Coronavirus: the first lessons
- 10 July 2020
What has the operational risk community learnt from the Covid-19 pandemic?
We live and work in an environment shaped by the coronavirus crisis and its social and economic consequences. The operational risk profile of financial organisations has changed, and a proactive operational risk function is imperative as organisations attempt to deliver their critical services in unprecedented times.
This report offers some early thoughts on what operational risk has learnt from the crisis. It is a “first draft” of history, and we appreciate that many organisations are still dealing with the day-to-day challenges of the pandemic. Its contents is based on conversations with operational risk professionals at more than 100 firms, as well as press coverage of the pandemic. We reflect on what went well, what could have been improved and what steps operational risk might take after the crisis to improve its organisation’s resilience (and its own standing within the business).
What went well
Operational risk leaders have reacted fast and helped keep businesses going thanks to their flexibility and agility, all grounded in many years of experience and their strong relationships with senior business leaders. They have positioned themselves as collaborators and enablers, able to inspire confidence and offering valued opinions on how to manage risk and controls.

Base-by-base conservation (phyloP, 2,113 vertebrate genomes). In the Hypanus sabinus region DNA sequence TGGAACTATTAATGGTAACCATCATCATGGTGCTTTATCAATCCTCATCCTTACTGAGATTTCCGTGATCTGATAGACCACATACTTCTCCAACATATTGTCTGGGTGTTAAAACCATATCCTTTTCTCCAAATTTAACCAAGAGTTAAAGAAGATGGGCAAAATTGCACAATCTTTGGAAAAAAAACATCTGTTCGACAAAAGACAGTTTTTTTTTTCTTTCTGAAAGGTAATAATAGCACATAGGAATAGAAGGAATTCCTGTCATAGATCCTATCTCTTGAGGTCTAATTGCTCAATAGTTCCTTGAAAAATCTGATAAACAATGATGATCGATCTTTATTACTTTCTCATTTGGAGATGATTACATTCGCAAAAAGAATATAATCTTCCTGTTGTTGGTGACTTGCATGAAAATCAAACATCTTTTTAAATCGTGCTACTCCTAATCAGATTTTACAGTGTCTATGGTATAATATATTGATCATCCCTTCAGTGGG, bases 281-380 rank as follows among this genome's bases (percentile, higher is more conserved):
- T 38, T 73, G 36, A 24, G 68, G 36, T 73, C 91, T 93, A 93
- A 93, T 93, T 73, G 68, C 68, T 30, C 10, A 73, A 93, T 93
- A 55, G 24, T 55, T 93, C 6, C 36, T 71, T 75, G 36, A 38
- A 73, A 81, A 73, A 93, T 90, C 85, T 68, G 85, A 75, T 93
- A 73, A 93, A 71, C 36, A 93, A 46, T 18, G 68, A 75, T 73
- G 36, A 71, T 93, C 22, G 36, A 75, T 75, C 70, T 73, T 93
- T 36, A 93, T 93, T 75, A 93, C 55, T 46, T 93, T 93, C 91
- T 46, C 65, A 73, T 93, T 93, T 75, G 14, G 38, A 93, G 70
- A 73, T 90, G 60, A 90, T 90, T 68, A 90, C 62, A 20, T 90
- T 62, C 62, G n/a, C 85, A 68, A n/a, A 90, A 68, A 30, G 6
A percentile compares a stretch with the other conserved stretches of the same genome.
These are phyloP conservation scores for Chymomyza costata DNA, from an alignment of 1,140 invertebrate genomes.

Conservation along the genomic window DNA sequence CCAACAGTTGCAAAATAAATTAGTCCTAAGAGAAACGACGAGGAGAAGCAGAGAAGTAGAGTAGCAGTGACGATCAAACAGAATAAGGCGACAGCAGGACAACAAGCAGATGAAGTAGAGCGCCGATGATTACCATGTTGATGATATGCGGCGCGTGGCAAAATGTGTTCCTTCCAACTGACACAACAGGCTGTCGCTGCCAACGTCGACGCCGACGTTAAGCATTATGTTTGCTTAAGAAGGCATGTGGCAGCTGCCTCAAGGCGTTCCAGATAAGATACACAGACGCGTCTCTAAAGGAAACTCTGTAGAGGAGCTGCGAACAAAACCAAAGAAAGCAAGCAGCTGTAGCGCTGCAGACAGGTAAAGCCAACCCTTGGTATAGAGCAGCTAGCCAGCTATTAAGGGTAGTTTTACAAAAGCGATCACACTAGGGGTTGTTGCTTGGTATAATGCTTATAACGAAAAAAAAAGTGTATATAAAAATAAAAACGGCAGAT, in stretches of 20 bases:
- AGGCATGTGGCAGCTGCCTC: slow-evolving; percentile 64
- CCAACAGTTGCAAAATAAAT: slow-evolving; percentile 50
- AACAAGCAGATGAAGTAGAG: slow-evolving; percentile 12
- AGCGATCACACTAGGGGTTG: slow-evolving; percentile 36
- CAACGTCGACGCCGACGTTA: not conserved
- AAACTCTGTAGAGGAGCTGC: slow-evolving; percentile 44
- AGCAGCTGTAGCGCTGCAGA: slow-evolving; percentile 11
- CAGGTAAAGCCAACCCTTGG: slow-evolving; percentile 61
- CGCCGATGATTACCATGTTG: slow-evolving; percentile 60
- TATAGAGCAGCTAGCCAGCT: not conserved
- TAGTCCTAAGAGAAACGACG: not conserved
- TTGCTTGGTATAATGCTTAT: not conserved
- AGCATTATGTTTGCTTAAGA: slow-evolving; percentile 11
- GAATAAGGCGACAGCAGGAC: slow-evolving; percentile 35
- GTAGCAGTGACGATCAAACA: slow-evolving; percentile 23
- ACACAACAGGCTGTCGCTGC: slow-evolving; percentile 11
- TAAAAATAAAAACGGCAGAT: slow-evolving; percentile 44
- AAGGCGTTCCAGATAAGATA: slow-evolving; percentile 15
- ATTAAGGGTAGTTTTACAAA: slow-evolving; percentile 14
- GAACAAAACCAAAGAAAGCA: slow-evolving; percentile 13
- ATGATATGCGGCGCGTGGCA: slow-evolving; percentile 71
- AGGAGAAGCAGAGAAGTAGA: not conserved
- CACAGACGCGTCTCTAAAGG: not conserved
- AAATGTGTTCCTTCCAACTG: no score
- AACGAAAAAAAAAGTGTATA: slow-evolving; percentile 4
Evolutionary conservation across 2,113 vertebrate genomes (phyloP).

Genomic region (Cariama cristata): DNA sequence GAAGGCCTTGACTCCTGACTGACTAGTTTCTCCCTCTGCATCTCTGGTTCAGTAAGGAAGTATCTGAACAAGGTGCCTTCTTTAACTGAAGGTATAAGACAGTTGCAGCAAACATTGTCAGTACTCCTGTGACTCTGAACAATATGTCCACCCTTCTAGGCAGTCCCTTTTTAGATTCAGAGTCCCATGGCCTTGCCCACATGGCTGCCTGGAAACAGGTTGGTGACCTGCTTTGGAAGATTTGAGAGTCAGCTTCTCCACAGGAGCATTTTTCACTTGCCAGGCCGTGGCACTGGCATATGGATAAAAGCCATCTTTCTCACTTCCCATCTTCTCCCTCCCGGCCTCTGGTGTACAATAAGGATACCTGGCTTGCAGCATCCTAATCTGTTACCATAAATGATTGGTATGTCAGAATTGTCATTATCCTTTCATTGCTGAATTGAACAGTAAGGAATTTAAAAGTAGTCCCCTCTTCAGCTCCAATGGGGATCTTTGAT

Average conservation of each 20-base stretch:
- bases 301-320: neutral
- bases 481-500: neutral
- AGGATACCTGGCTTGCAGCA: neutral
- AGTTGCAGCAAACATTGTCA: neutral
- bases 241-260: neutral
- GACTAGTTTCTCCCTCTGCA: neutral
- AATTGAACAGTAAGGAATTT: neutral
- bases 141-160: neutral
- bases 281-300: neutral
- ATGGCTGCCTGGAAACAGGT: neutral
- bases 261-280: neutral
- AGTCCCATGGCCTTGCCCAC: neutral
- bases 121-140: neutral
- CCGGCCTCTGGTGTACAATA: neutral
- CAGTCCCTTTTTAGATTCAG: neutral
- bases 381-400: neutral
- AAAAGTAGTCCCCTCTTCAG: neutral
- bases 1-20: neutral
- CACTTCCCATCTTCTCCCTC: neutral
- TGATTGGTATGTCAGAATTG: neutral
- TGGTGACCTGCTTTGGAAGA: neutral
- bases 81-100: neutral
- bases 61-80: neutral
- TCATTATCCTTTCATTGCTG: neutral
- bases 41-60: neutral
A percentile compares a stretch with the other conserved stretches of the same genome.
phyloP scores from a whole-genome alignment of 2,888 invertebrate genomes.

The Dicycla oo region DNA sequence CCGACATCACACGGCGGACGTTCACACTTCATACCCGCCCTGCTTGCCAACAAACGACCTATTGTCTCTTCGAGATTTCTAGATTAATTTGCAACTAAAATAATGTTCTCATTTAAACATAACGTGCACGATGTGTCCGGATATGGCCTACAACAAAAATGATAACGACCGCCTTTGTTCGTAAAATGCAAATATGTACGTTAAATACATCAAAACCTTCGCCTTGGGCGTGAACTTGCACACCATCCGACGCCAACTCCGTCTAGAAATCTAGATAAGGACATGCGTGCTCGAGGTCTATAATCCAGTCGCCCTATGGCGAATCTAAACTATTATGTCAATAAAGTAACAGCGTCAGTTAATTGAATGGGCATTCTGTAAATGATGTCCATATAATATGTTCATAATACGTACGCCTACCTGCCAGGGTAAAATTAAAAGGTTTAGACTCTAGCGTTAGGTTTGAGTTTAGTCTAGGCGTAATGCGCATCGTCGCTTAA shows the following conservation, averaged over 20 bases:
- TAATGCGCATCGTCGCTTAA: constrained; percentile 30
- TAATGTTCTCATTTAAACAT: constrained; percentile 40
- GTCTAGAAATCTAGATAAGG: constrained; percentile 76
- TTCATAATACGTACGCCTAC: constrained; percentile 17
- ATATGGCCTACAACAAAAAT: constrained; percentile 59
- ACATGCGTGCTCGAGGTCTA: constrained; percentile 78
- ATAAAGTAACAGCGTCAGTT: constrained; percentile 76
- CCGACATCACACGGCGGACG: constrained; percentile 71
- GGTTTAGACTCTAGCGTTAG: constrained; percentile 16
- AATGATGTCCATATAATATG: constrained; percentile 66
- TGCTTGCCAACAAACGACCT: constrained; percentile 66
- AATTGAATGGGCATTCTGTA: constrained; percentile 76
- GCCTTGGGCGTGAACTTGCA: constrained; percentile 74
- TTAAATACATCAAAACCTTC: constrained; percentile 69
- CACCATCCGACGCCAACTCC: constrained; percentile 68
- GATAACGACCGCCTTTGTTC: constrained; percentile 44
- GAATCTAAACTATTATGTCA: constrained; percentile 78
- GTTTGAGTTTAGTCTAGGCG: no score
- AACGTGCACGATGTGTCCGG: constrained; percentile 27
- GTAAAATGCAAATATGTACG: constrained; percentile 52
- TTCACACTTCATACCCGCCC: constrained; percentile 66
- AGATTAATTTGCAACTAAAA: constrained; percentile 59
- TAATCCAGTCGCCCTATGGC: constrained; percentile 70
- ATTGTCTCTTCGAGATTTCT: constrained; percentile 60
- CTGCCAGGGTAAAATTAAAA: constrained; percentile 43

What could have been improved
Although the response has been impressive, unsurprisingly there have also been challenges. In particular, a lack of clarity over the complexity of third party dependencies has led to heightened risk and vulnerabilities. In addition, some risk tools have bent under the stress. Real-time data has proved hard to come by and scenarios were not built around such a severe event.
Lessons learnt as we move beyond the crisis
The risk profile has changed, with conduct, legal, reputational and people risk all moving towards the top of the agenda. Operational risk will need to adjust accordingly. Some practices that were relaxed during the crisis will need to be reinstated, but this is a chance for organisations to evaluate what controls they really need as they seize the opportunity to build a more streamlined business-centric approach to managing operational risk.
Three ambitions may well drive such change: striking the right balance between agility and assurance, maintaining operational risk’s role as a valued and trusted partner to the business, and building a risk culture that finds the middle ground between people and processes.
As organisations start to look past the immediate crisis to what lies beyond, we conclude with some thoughts on what topics the operational risk community can collectively explore and some ideas that may help guide those conversations, from collecting only the data needed to make effective commercial decisions, to keeping employee resilience top of mind.
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